The 2017 International Day for Disaster Reduction marks an annual celebration of the positive progress made in reducing the risk of disasters. But there’s one word you’re likely not to hear: conflict. Conflict and fragility have been neglected for too long by the mainstream disaster risk reduction (DRR) community.
It remains the reality that ‘put simply, the poorer the country the higher number of deaths there are likely to be’, say The United Nations Office for Disaster Risk Reduction (UNISDR). Unfortunately, low-income countries tend to be places that are fragile or affected by conflict. As experience from Concern Worldwide shows us in Somalia, Chad and Haiti, the impact of conflict in exacerbating vulnerabilities is a recurring and depressing feature of natural hazard-related disasters.
My report last year found that 58% of deaths from disasters occur in the top 30 most fragile states and figures of people affected are often vastly under reported. The 2017 Global Humanitarian Assistance Report for example revealed that millions of people affected by disasters are not captured in the data – including those affected by drought and flooding in Ethiopia, Somalia and Malawi. People living in fragile and conflict-affected contexts are therefore being neglected in disasters statistics that are already concerningly high.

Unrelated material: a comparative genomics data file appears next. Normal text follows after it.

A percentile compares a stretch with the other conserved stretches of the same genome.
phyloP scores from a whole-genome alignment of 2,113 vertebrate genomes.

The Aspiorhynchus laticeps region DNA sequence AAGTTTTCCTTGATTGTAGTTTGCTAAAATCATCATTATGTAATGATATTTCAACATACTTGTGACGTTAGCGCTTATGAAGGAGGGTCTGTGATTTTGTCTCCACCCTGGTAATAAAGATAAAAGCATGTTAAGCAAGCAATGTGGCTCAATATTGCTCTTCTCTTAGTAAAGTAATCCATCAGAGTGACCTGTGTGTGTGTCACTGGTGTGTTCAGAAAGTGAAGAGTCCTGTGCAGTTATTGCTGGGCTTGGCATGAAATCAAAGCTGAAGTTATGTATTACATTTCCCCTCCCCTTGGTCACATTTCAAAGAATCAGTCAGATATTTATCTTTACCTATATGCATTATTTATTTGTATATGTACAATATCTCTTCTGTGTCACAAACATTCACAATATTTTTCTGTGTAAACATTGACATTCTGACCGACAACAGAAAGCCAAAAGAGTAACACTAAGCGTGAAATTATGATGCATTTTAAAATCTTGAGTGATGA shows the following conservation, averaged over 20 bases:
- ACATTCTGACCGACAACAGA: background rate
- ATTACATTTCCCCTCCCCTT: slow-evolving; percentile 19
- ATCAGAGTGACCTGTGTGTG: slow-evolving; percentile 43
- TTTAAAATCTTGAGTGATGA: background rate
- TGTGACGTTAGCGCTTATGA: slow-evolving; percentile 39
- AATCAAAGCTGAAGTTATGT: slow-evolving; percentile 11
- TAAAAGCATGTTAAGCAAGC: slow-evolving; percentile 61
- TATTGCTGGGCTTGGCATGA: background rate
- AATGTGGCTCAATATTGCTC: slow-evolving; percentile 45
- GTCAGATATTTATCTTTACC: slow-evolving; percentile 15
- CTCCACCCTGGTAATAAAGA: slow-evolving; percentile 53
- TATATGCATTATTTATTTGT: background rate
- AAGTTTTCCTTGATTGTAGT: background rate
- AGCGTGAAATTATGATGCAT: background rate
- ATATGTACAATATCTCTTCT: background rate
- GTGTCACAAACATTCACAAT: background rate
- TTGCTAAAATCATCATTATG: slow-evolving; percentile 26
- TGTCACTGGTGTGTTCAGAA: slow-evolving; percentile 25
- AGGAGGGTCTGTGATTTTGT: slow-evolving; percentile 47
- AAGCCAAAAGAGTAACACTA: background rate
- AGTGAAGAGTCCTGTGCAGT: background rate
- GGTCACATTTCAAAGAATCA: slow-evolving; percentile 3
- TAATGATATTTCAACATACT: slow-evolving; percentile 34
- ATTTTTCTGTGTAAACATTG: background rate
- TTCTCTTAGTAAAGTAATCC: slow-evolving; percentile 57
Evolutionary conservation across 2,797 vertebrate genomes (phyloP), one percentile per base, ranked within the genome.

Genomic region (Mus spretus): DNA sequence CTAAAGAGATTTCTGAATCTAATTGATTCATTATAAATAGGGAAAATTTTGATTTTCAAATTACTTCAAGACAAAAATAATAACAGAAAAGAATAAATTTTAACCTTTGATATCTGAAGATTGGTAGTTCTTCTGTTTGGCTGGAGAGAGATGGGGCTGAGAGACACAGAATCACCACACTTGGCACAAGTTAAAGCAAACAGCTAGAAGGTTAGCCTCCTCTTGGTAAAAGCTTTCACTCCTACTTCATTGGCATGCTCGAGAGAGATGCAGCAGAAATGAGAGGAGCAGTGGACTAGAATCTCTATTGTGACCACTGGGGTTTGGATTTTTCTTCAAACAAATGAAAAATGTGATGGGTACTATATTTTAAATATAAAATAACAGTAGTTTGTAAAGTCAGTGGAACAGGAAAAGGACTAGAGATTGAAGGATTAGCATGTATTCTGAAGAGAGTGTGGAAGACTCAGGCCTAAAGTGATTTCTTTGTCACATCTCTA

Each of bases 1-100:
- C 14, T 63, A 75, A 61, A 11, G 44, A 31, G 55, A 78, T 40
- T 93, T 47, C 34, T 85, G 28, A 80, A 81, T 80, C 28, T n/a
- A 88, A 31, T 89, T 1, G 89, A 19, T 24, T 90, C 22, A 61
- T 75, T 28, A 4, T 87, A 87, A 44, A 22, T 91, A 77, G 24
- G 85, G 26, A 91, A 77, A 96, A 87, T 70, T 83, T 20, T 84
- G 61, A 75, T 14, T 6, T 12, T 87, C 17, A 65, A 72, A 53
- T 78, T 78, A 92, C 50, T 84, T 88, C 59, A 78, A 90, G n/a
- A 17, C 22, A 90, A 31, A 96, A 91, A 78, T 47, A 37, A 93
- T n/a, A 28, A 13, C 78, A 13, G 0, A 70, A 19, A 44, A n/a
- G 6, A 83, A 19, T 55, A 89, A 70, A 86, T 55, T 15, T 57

Disasters are preventable. It may not be politically palatable to say so, but there is no such thing as a natural disaster. The general public has become accustomed to disasters being presented as catastrophic ‘unforeseen’ events in 24 hour news cycles that strive to report events as they develop, but the reality is that few disasters are entirely unexpected or unpreventable. For this reason, we can and should be doing more to prevent disasters from natural hazards in fragile and conflict-affected contexts.
Yet multilateral and bilateral investments in ex-ante DRR have been slow to materialise. For every $100 spent on humanitarian response in fragile states, only $1.30 was spent on DRR between 2005 and 2010. For countries such as Zimbabwe, this can be as low as $0.03 on DRR for every $100 spent on response. As many of us have been arguing for years now, this is infuriatingly back to front – it’s too little, too late.
So, when the need is so clear, why is investment so low? I asked some of the world’s experts on DRR to shed light on why, despite having global DRR agreements in place since 2005, advancing progress in fragile and conflict affected contexts is largely neglected. Here’s what I found out:
1. Many believe that international DRR frameworks are not the place for discussions on fragility and conflict.
The word ‘conflict’ does not feature in the Sendai Framework for Disaster Risk Reduction. It politicises discussions and compromises consensus on global frameworks. But for me, this is part of the challenge that needs to be overcome – disasters are highly political. To neglect conflict as an underlying driver of vulnerability to disasters is to neglect a major driver of risk.